Fleeing a failed fling by flying from Berlin to Paris (linguistically, culturally, emotionally)—a young French pianist recounts where she thinks she went wrong, with a particular focus on her tryst with a supposedly-genius composer. Not quite a monologue, all anxious musicality, her all-too-relatable remembrances create a cresting voyeuristic anxiety in the reader, building to an almost unbearable finish. Did I mention it's laugh-out-loud funny? For fans of Molly Bloom, melancholic Euro-lit, monologues, classical music & digressions.
Picked by Abe in Fort Greene
April 2018 Indie Next List
“I'm not sure I can prepare you for this book. I thought I knew what I was getting into, and a mere 140 pages later I landed on a different continent altogether. Noemi Lefebvre has produced a riveting story in Blue Self-Portrait, one that investigates the many variations of a thought, of a memory. Our narrator looks at her exchange with a pianist from every possible vantage point, arriving at both confusion and conclusion within the same second. Lefebvre is a master of the sentence, and some of these passages unfurl with all the introspection and music of Marcel Proust. Sophie Lewis' translation is a most welcome import into our canon that will be appreciated for its poetry and its audacity.”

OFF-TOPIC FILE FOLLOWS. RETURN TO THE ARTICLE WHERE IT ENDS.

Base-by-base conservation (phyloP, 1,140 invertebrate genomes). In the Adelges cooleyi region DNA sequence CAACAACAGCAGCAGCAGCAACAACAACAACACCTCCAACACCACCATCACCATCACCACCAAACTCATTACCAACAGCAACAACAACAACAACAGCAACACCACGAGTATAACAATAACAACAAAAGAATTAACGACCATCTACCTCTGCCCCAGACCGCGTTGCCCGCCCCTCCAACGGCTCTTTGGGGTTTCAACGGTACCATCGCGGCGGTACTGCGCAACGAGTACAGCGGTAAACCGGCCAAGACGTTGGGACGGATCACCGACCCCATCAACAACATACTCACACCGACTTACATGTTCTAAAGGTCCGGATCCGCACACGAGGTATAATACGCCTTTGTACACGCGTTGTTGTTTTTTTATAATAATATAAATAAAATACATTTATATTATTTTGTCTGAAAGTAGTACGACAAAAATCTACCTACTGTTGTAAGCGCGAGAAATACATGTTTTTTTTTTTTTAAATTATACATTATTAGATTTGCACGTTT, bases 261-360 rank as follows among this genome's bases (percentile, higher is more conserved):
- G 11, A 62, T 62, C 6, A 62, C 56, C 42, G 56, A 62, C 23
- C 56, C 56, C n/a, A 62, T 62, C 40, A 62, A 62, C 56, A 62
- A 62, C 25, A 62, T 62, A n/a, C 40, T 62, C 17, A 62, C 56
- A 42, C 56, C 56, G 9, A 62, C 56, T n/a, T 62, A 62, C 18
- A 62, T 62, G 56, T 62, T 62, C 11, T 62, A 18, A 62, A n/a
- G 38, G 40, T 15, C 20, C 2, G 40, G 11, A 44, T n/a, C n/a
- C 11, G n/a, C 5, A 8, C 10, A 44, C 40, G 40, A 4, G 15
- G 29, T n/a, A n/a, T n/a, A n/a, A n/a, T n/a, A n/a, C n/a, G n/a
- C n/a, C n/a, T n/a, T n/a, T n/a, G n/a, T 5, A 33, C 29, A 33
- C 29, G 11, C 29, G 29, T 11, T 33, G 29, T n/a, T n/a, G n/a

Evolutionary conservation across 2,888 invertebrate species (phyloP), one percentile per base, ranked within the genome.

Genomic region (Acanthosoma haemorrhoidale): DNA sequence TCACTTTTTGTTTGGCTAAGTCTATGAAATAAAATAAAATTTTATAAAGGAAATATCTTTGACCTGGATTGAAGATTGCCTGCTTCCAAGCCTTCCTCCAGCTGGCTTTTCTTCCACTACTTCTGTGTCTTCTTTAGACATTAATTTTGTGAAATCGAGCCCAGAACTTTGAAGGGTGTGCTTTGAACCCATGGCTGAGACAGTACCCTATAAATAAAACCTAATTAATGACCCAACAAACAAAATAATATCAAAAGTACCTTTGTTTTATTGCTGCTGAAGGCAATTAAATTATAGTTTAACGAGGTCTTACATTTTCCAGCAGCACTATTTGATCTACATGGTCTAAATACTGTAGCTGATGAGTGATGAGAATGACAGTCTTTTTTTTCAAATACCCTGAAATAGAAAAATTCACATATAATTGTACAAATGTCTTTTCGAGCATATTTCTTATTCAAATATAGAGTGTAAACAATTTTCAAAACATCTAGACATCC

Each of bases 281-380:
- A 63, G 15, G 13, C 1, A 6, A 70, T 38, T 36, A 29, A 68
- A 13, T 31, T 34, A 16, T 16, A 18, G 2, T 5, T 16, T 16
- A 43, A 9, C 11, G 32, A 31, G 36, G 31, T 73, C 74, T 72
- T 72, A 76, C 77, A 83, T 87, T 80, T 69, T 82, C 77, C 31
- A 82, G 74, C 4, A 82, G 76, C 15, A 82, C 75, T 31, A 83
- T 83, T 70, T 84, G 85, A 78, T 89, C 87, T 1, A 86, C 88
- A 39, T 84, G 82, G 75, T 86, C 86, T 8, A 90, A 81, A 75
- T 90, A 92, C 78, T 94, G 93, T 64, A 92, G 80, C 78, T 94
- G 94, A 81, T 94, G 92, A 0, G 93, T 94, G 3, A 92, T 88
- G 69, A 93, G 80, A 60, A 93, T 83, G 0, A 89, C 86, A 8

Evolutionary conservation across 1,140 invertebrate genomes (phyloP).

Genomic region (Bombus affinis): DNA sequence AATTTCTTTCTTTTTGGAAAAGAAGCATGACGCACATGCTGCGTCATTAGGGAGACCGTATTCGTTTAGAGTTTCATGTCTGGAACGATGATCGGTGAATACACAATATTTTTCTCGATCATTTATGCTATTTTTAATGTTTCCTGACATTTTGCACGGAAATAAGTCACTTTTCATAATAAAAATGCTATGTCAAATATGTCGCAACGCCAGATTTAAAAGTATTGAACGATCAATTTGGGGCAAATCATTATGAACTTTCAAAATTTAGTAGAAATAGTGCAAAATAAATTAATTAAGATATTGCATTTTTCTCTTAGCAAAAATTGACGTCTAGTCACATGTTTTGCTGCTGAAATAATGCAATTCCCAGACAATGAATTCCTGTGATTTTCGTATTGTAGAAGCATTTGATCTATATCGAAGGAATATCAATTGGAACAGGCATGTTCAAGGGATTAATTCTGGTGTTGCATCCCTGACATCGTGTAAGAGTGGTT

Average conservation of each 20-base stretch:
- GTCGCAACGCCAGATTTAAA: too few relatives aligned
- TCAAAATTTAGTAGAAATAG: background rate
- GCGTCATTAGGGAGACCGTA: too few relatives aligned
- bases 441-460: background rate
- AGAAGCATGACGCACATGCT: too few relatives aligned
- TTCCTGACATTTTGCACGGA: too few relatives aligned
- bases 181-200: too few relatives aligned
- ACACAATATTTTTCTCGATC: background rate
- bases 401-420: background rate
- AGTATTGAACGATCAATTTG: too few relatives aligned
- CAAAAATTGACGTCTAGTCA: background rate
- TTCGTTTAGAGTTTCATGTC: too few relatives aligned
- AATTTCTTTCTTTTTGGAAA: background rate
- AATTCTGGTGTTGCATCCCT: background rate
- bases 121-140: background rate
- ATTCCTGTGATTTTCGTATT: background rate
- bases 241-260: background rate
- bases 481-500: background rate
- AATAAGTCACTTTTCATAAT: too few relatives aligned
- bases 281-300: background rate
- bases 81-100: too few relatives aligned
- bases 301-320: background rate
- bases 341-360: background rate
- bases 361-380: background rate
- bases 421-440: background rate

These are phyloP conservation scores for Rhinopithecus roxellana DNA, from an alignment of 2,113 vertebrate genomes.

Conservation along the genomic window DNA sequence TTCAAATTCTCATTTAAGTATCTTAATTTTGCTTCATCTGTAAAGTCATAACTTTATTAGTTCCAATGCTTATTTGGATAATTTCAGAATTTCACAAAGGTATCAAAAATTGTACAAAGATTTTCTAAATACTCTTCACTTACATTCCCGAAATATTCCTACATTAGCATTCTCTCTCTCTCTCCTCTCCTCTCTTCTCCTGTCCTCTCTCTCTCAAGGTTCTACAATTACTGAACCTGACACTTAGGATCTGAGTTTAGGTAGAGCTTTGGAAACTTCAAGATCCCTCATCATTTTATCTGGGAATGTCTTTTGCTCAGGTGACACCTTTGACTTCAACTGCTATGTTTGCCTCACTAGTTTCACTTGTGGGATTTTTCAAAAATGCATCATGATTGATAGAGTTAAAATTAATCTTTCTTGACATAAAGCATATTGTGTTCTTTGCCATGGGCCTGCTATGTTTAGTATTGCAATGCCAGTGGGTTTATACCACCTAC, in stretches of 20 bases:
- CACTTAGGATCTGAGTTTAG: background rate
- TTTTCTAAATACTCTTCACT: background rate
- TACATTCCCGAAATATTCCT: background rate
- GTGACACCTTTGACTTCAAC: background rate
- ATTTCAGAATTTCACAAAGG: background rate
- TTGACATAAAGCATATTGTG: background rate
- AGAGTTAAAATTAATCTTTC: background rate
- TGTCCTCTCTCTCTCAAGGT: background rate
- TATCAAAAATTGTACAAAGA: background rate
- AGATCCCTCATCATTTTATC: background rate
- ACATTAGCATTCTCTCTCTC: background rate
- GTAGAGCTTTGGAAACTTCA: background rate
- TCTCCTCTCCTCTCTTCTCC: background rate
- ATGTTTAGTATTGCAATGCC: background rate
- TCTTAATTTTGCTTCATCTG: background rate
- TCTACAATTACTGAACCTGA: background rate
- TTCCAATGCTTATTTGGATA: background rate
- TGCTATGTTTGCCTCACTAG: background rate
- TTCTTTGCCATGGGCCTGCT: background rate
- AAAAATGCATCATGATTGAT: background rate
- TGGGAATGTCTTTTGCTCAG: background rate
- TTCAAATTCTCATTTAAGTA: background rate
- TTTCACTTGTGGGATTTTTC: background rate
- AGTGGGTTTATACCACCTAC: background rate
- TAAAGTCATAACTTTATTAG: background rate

— John Gibbs, Green Apple Books on the Park, San Francisco, CA
Indie Next Selection
"A probing, wild, and fascinating novel."--Publishers Weekly
On a flight from Berlin to Paris, a woman haunted by composer Arnold Schoenberg's self-portrait reflects on her romantic encounter with a pianist. Obsessive, darkly comic, and full of angst, Blue Self-Portrait unfolds among Berlin's cultural institutions, but is located in the mid-air flux between contrary impulses, with repetitions and variations that explore the possibilities and limitations of art, history, and connection.